Introduction

During the decomposition of human and animal remains, a wide spectrum of volatile organic compounds (VOCs) is emitted in the environment. The past few years, the research to characterize this ‘smell of death’ has increased and a wide variety of compounds has already been identified: alkanes, alcohols, acids, esters, ketones, aldehydes, cyclic hydrocarbons, aromatic, sulphur- and nitrogen-containing compounds [1–19]. Pig remains are often used as human analogues (Table 1) because of their similarity in hair coverage, weight, fat to muscle ratio, gut fauna and biochemistry [5, 16, 20]. However, the VOC-profiles of human and animal remains were hardly compared, notwithstanding the fact that they could be interesting to find a human specific marker. The following research groups compared human and animal remains. Degreeff et al. reported that phenylethene and methyl benzoate were more specific for human than animal remains [3]. Cablk et al. compared their experimental results of animal remains with literature results of human remains. They found 11 compounds published on human research which they could not detect in their animal study [2]. Vass suggested that carbon tetrachloride, pentane, decane and undecane appeared to be human specific. Additionally, he saw that 2-methylbutanal was always greater than 3-methylbutanal in the animal remains he studied (pig, deer, dog, cat, squirrel and sheep). However, in human remains he noted that this phenomenon was reversed or that both compounds were equal to each other [19]. Clearly, there are still inconsistencies in literature of the human specific compounds and more research has to be done.

Ultimately, a variety of forensic disciplines could benefit from these human specific markers. Mainly in the search of human bodies or remains. Thanks to their good olfactory capacity, cadaver dogs are able to locate bodies [17, 21]. At this moment, mostly nonspecific compounds such as cadaverine and putrescine are used to train these dogs. They can find human cadavers with this training, but the use of artificial scents is highly debated. Cadaver dogs trained with these scents did not always react on real cadaver samples (data derived from dog handlers of the Federal Police in Belgium). Training aids appear to be an oversimplification of the decomposition odor [22]. A human specific marker can be used to train cadaver dogs more efficiently and therefore win time to locate a body. Moreover, when a human specific marker is found, it might be possible to develop a portable device that is sensitive enough to locate human remains.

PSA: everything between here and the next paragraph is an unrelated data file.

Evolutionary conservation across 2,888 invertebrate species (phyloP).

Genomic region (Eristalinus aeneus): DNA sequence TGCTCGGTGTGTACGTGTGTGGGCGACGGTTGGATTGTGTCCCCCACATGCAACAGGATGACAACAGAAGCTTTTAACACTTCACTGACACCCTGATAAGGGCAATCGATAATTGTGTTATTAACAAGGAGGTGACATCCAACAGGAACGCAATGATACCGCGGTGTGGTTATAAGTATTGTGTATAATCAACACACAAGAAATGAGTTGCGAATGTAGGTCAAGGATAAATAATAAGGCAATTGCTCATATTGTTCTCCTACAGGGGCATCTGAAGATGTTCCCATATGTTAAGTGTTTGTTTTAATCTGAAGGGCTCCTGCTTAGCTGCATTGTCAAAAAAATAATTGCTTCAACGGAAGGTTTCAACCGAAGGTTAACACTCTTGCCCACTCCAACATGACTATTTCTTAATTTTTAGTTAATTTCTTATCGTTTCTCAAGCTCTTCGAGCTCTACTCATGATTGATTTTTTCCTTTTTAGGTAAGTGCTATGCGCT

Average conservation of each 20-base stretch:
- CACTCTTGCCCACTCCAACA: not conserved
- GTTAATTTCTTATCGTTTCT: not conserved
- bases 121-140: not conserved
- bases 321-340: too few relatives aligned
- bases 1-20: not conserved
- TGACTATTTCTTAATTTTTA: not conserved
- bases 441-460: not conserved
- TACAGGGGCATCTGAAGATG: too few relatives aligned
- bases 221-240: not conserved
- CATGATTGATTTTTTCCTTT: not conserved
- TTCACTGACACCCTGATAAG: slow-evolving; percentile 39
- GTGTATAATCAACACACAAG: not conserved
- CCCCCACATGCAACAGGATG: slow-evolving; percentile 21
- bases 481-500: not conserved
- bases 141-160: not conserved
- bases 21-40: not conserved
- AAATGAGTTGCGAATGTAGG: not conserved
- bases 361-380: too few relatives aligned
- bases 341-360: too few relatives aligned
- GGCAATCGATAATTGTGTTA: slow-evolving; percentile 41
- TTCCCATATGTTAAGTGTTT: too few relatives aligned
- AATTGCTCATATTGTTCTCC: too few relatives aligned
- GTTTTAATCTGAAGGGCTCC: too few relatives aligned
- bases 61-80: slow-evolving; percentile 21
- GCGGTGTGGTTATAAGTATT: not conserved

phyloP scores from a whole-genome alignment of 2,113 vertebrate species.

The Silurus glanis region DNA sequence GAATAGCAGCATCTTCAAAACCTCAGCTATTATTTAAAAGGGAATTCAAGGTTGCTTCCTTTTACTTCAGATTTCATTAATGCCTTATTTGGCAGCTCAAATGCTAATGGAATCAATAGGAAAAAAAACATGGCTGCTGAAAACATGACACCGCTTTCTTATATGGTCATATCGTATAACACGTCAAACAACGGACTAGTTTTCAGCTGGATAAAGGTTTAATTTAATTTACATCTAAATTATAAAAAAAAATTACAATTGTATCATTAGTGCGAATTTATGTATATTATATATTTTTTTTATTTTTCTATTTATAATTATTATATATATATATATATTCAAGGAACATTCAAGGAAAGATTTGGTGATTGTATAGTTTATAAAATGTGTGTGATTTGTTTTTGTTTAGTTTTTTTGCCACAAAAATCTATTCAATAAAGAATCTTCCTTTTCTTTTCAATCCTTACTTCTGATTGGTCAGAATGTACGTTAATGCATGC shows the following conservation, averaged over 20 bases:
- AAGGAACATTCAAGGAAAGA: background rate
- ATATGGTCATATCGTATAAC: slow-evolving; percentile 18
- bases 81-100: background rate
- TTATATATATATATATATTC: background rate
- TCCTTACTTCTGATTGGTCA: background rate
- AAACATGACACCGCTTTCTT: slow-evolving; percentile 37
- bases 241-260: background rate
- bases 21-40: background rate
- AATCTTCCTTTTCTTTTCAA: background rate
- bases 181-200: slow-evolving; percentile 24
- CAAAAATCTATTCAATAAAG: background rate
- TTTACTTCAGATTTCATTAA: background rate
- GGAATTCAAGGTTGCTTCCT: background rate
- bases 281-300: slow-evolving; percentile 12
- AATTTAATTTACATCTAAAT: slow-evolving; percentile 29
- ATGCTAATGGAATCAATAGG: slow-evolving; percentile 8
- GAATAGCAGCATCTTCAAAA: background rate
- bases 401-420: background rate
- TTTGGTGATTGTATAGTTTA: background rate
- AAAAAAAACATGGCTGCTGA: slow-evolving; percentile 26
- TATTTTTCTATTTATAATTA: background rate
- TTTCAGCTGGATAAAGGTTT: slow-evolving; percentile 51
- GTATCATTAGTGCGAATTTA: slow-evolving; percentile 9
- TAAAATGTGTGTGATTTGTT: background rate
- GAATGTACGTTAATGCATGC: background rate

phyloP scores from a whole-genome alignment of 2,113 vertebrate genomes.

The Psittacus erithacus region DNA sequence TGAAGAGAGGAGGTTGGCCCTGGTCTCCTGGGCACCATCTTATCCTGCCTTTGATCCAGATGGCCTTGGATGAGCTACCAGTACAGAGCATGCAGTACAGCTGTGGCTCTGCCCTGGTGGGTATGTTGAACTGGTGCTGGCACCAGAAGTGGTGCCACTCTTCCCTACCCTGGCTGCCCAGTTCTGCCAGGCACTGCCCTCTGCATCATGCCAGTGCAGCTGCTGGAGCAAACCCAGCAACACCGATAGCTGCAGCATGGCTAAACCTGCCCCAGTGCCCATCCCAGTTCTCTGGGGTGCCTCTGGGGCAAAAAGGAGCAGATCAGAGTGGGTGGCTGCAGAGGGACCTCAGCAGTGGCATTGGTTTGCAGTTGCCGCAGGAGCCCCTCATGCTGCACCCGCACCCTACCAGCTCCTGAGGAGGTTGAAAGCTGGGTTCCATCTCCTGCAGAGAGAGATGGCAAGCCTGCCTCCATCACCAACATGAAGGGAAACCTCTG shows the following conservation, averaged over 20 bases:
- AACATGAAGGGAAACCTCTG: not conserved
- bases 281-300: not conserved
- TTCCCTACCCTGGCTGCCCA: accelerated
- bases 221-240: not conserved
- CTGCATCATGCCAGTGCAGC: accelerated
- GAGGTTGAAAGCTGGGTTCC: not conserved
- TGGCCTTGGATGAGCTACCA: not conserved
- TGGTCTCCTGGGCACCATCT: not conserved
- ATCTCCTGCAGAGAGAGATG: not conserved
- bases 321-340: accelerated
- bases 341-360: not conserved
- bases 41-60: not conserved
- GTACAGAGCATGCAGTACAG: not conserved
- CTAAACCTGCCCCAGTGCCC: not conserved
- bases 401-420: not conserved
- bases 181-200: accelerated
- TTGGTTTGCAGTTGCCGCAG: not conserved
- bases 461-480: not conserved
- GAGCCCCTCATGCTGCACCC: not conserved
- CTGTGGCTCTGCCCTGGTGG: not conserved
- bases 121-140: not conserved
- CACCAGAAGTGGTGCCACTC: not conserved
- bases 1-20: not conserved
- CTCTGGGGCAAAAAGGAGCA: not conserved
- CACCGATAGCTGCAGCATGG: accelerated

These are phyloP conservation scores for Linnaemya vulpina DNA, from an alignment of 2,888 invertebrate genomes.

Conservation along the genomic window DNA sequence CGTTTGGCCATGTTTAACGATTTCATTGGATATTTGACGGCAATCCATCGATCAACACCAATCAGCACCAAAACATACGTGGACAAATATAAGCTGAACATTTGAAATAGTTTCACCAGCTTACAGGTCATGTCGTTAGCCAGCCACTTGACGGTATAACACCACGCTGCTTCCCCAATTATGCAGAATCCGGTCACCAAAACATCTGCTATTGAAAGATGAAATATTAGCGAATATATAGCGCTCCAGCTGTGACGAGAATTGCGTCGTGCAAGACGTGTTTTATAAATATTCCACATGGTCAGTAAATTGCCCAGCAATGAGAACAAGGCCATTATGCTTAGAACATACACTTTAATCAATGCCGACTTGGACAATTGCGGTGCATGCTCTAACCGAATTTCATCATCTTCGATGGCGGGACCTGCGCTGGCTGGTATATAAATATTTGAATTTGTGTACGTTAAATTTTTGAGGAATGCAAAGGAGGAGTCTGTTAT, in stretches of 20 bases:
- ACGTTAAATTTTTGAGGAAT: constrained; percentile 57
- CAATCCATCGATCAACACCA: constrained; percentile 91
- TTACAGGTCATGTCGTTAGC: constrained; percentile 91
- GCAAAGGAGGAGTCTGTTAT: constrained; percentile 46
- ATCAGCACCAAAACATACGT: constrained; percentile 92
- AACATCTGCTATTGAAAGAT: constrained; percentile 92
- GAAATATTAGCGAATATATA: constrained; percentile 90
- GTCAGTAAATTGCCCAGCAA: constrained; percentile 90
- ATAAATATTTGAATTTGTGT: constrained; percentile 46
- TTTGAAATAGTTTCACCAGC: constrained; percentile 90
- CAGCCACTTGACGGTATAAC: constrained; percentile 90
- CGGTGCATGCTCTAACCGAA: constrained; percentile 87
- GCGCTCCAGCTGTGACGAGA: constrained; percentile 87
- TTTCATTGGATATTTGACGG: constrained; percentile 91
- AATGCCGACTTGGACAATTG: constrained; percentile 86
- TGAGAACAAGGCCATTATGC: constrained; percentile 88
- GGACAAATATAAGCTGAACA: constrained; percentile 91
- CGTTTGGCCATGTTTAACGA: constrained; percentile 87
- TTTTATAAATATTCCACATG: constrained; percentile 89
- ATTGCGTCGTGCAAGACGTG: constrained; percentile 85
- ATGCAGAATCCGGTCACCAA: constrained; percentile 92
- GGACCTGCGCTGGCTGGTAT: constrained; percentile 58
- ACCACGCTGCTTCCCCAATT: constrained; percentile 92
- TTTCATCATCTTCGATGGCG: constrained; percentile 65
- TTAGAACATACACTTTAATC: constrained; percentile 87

The decomposition can be influenced by many environmental factors such as temperature, humidity, soil type, submersion of the body [23]. Therefore, it is difficult to compare results of research groups that study the decomposing remains outdoors. In this study, we sampled the headspace of 6 human and 26 animal remains that decomposed for 6 months. This study was conducted in glass jars in laboratory environment to pre-concentrate and therefore easily sample the released VOCs. It is also a manner to standardize the methodology with control of the parameters such as temperature and moisture, as much as possible. These samples were collected and analyzed with a validated method using thermal desorber combined with gas chromatography coupled to mass spectrometry (TD-GC/MS) [12]. When the VOC-profiles of human and animal remains were identified, principal component analysis (PCA) was applied on the results to search for (a) human specific marker(s). The aim of our study was to identify VOCs specific for human decomposition.